September 1999 ARRL VHF QSO Party

Bdale's Report

Several things we had hoped to get done before the contest didn't get done. John ended up busy preparing to leave town on business, and Steve and I both had a couple of relatively intense weeks full of work and family chaos leading up to the contest. As a result, this became more or less a last-minute effort.

The roof rack and related antenna mounting stuff was still more or less in place on the Trooper from the UHF contest, which helped. Also, in the last month, I diagnosed the problem with my TS-790's 70cm section. It turned out to need a replacement Mitsubishi power brick (the driver for the final amp).

Derek WA0ZTI published an article recently on a PIC-based battery voltage monitor for 12 VDC batteries. Steve took it upon himself to build one up for the deep-cycle battery we use in the rover, and it worked out very nicely. I suspect we'll tweak on the software a bit to make it better suited for use in the rover, but even as-published it was a nice addition to the equipment in the Trooper. And Steve built it in the metal box from a package of Penguin Mints, which added to the coolness factor.

Saturday morning, Steve arrived at my place. He started out by borrowing some test gear to finish making the battery monitor work while I sorted out the antennas and cabling. My big addition this time around included a piece of plywood to stack the rigs on that let us go 2-wide on the rigs instead of ending up with a really tall stack in the back seat. It worked out nicely. I also relocated the 6m loop forward in an attempt to improve the SWR, but it didn't really work. I clearly need to do something different. I had planned to work on this, but work intruded. Oh well.

After the success of our strategy of leaving everything together on the mast for the quick move from DM89 to DM88 in the August UHF contest, we decided to try operating that way for the whole contest this time. So, instead of using the Portapol, we switched back to the 15 feet of Radio Shack steel mast. We mounted the antennas on the top 5 foot section, which gave us 10 feet across the top of the trooper, with all the antennas hanging down behind when we were in motion. This worked out marvelously, since we could pop the duct tape holding the assembly on the Trooper in about a minute, and turn the whole mess vertical and lock it into the bracket in about another minute. Tear-down was almost as fast, turning the mast horizontal and duct-taping it in three places to the roof rail assembly.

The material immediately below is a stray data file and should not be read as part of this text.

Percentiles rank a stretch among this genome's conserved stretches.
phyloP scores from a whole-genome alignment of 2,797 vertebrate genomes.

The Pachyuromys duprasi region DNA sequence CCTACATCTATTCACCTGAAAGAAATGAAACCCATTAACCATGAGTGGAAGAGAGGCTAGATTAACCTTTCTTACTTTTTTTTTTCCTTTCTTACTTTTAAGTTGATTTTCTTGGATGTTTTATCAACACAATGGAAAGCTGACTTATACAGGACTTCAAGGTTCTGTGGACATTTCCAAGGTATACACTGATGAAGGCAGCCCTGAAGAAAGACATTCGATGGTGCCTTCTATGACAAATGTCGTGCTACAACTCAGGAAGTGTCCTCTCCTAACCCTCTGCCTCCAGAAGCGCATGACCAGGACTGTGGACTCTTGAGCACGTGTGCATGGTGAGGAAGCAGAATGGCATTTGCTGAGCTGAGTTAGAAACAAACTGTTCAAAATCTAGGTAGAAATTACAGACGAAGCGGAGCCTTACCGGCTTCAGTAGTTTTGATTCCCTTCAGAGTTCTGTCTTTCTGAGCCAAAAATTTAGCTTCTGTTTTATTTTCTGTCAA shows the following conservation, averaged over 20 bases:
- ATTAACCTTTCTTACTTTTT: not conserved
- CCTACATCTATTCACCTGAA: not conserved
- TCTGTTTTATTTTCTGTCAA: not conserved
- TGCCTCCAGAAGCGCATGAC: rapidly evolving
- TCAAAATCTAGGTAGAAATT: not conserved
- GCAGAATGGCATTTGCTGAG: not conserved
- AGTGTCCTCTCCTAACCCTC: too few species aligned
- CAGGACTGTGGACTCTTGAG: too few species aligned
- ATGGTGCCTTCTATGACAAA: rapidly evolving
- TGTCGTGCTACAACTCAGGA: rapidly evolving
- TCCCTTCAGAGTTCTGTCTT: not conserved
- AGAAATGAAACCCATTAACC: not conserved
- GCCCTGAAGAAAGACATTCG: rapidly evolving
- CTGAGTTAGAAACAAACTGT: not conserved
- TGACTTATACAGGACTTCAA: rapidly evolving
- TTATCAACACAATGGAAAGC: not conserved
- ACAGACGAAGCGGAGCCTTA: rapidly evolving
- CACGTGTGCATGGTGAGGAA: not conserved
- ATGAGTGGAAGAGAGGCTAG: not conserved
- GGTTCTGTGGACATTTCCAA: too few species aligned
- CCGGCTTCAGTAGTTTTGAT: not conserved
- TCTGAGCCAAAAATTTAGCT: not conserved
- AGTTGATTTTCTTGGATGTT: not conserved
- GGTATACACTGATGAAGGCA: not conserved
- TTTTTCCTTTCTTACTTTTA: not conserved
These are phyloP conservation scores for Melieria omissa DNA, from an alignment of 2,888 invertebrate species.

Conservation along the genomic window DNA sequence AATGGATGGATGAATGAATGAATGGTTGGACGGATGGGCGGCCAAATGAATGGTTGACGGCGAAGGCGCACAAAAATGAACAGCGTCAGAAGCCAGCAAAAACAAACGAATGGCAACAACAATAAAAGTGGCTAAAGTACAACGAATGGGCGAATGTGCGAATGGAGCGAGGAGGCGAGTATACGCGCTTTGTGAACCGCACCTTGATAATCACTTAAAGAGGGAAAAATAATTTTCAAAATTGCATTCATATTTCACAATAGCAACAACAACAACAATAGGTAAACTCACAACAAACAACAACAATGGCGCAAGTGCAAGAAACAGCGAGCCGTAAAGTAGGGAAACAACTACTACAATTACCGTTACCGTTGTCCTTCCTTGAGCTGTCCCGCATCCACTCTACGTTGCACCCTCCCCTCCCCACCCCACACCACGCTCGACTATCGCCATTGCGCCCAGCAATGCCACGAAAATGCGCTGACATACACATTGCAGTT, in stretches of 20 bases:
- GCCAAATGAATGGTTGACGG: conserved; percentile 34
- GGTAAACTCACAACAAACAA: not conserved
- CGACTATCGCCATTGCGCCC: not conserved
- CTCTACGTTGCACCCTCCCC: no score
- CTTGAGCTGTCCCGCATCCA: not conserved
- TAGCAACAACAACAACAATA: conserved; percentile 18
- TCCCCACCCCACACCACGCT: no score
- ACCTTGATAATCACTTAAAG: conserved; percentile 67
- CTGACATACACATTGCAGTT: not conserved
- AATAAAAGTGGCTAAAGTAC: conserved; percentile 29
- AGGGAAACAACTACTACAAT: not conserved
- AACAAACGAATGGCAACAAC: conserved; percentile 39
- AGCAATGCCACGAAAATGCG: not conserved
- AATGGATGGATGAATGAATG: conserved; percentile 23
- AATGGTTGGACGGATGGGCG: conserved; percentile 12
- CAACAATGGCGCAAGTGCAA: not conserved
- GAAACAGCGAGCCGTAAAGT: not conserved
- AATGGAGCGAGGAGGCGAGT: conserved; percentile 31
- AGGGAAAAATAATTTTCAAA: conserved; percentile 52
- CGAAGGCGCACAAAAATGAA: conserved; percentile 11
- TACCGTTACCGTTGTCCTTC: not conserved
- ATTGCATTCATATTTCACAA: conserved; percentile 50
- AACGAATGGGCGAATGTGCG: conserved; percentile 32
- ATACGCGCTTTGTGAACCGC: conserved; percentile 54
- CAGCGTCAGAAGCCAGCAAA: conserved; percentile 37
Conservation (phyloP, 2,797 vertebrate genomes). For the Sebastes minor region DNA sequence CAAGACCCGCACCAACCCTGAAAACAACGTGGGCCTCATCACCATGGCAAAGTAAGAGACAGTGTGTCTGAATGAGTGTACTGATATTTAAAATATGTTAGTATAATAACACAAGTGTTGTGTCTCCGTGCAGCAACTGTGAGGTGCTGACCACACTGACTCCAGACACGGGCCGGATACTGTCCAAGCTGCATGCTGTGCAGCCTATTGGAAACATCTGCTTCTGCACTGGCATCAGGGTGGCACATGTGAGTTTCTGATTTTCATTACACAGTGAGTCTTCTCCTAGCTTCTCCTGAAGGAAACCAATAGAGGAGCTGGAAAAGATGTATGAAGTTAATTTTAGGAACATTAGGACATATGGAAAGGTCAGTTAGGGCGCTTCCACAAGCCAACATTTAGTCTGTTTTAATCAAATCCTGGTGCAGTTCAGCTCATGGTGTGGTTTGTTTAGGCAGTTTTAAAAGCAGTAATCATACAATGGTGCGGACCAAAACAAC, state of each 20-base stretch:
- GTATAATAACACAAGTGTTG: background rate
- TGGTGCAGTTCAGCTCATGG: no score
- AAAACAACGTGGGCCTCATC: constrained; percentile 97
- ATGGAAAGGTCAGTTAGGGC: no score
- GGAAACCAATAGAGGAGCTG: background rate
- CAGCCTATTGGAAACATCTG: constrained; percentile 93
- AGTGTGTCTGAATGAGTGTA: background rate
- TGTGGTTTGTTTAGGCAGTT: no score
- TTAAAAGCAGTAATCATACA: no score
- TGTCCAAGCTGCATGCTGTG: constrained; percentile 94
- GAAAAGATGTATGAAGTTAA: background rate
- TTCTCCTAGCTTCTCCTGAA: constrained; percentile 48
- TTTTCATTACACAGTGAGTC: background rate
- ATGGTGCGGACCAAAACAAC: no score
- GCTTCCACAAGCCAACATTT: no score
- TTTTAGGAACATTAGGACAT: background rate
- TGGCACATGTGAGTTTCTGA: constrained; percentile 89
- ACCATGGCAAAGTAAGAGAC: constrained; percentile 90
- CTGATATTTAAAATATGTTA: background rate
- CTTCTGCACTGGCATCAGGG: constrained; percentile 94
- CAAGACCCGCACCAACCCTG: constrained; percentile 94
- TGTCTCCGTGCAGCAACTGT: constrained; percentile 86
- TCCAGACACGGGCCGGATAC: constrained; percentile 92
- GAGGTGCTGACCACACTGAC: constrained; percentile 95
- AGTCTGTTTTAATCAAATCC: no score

There's only one thing we got wrong. And it turned out to be a real mess. The coax bundle from the antennas was routed in through the back door of the Trooper, keeping it from closing. So, we closed it as well as we could and duct-taped it to keep it that way. That works fine on paved roads... but by the end of the rove, we had sucked an immense quantity of dust into the vehicle, covering everything! By the time we got home, Steve and I were both desperate for showers... Next time, if we do this sort of thing again, we need to either route the coax out through one of the windows so that we can close the rear door, or come up with some sort of quick-disconnect arrangement for the cables. Further study is in order!

We had a bunch of problems getting all the pieces together Saturday morning, most centering around a couple of U-bolts that somehow had nuts frozen to them requiring application of a hacksaw to resolve... and the fact that even though I knew we needed another feedline, I somehow got the connector combination we were going to need wrong in my head. The result is that we were a couple of hours later getting rolling than we had planned. In fact, we both got frustrated enough that if we hadn't been egging each other on... we might have just punted.

Once we got rolling, it got fun pretty quickly. We fired up the dual bander on the drive out to DM89, and Steve worked a dozen or so contacts while we were in DM78 and DM79, all on FM simplex. Once we got set up in DM89, we managed to make good contacts on every band we were running pretty quickly, which lifted our spirits substantially. It was frustrating not having my 2304 gear ready for the contest, but with working gear on every band from 6m to 1296, it was hard not to have fun!

Once things started to slow down in DM89, we packed up and headed east. We made a quick stop at Arby's in Limon for sandwiches, but otherwise just put the hammer down and drove out to Kansas. Since we were running late, we missed working KB0CY from DM99, which was too bad. In fact, when we first set up a few miles south of Interstate 70 about 10 miles in to Kansas, we weren't sure we would find anyone to work. Eventually, we found N0LL, and then N0KQY found us, and between them we managed to scare up enough folks back in Colorado to make it a worthwhile stop. I gather the weather in the Denver area combined with it being dinner time conspired to reduce the number of folks available to work us.

The only real hassle in DM99 was that the location we picked was lousy with mosquitos! The number of them that ended up clustered around the dome light would have given Indiana Jones a shiver... Fortunately, we didn't get eaten *too* badly. While we were in DM99, we had a couple locals stop to see what we were up to, all of whom apparently decided we were harmless enough!